At 4-6, Atlanta’s postseason hopes are a function of the weak NFC South. The club is just one game back of the Buccaneers for the division lead, and with the playoffs still within reach, it is believed that benching Mariota would send the wrong message to the locker room. Indeed, when asked about the Falcons’ quarterback situation this week, head coach Arthur Smith said, “there is no situation. There was never a situation — ever.”
While it is true that Atlanta’s run-heavy offense minimizes the impact of recent Day 1 draftees Kyle Pitts and Drake London, it is also worth mentioning that, prior to the current two-game losing streak, Mariota had posted QB ratings of over 100.0 in three straight contests. His own rushing ability is also key to the team’s offense, as he has carried the ball 63 times for 347 yards (5.5 YPC), three touchdowns, and 23 first downs. He is largely giving the Falcons what they expected when they signed him as a bridge option this offseason, and on the balance, he has helped keep Atlanta competitive despite an ugly salary cap situation that has led to an overall talent shortage.
That is not to say that the team is unhappy with Ridder’s development. According to Rapoport, the Falcons — who were confident enough in Ridder to install him as Mariota’s backup to start the season and forego a veteran option — have been quite pleased with how the Cincinnati product has progressed. If the team falls out of contention in the coming weeks, Smith may choose to give the rookie passer his first regular season snaps.
Until then, however, Mariota will remain the QB1. He will look to right the ship on Sunday against the 3-7 Bears.
November 18th, 2022 at 10:45am CST by Sam Robinson
Marcus Mariota did not acquit himself well during the Falcons‘ Week 10 loss to the Panthers, and Jason La Canfora of the Washington Post notes the eighth-year passer’s status as Atlanta’s starter past the midseason point has befuddled various NFL staffers. Mariota’s style has led Arthur Smith to lean heavily on his ground attack (23.1 pass attempts per game), and while that has been fairly effective for the Falcons, the team’s top-10 picks over the past two years — Kyle Pitts and Drake London — are being limited by this offense. Some execs are wondering why it is taking the Falcons so long to bench Mariota for rookie third-rounderDesmond Ridder, La Canfora adds. Pitts, who became only the second rookie tight end in NFL history to surpass 1,000 yards (behind Mike Ditka, 1961), has topped 30 yards in just two games this season. This year’s first wideout taken, London has not exceeded 50 yards in a game since Week 3.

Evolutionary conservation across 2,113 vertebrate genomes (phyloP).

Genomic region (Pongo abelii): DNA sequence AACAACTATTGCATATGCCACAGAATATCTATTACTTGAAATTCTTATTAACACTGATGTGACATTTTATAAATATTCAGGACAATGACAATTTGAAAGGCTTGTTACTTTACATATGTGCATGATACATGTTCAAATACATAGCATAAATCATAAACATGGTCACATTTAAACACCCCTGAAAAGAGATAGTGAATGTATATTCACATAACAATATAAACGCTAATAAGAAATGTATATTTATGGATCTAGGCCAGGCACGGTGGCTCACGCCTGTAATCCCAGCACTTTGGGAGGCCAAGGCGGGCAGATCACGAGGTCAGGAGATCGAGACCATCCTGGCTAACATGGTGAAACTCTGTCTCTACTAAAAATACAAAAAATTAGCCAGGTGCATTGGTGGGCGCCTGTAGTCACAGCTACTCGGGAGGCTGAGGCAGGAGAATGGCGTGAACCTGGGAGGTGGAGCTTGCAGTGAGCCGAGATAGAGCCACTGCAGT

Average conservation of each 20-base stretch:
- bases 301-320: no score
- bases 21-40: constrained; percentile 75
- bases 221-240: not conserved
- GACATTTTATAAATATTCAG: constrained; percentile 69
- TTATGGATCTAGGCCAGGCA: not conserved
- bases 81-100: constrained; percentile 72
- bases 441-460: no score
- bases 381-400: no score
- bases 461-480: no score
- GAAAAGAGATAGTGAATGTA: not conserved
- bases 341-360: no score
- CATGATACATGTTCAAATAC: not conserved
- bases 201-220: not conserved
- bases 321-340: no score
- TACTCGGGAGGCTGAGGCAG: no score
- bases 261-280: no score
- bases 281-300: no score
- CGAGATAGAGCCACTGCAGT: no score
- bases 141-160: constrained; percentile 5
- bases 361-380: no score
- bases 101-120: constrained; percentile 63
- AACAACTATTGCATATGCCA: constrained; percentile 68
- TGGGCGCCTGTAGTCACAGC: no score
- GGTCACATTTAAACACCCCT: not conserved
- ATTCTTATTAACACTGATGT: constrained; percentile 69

It is certainly possible the Falcons, who are rebuilding yet also competing in a weak NFC South, do not view Ridder as ready. But this situation is raising eyebrows around the league. Here is the latest from the NFL’s lone division without an above-.500 team:
Pete Werner missed the Saints‘ Week 10 game due to an ankle injury, and it does not sound like he will return anytime soon. The second-year linebacker underwent surgery, Nick Underhill of NewOrleans.football tweets. Werner remains on New Orleans’ active roster, oddly, though it seems likely the team moves him to IR soon. The Saints are not ruling Werner out from a return this season, Underhill adds. After working as a part-time starter last season, the former second-round pick has been a three-down player this year. The Ohio State product has made a career-high 74 tackles and ranks as a top-30 linebacker, per Pro Football Focus.
Rob Gronkowski‘s second retirement following O.J. Howard‘s free agency departure led to a near-overhaul for the Buccaneers at tight end. While longtime contributor Cameron Brate remains, he sustained a concussion recently. During Brate’s injury hiatus, the Bucs explored adding a tight end at the deadline, Jeremy Fowler of ESPN.com tweets. However, the team stood pat and has since used fourth-round rookie Cade Otton frequently. Otton, who caught Tom Brady‘s game-winning toss to beat the Rams earlier this month, and Brate have played in front of offseason addition Kyle Rudolph. Brate’s Week 10 return left the 12th-year vet a healthy scratch.
This will not qualify as particularly surprising news, but the Falcons have named Marcus Mariota their starting quarterback. On the first day of training camp earlier this week, quarterbacks coach Charles London confirmed that Mariota will serve as Atlanta’s QB1, while third-round rookie Desmond Ridder will begin his pro career as Mariota’s backup.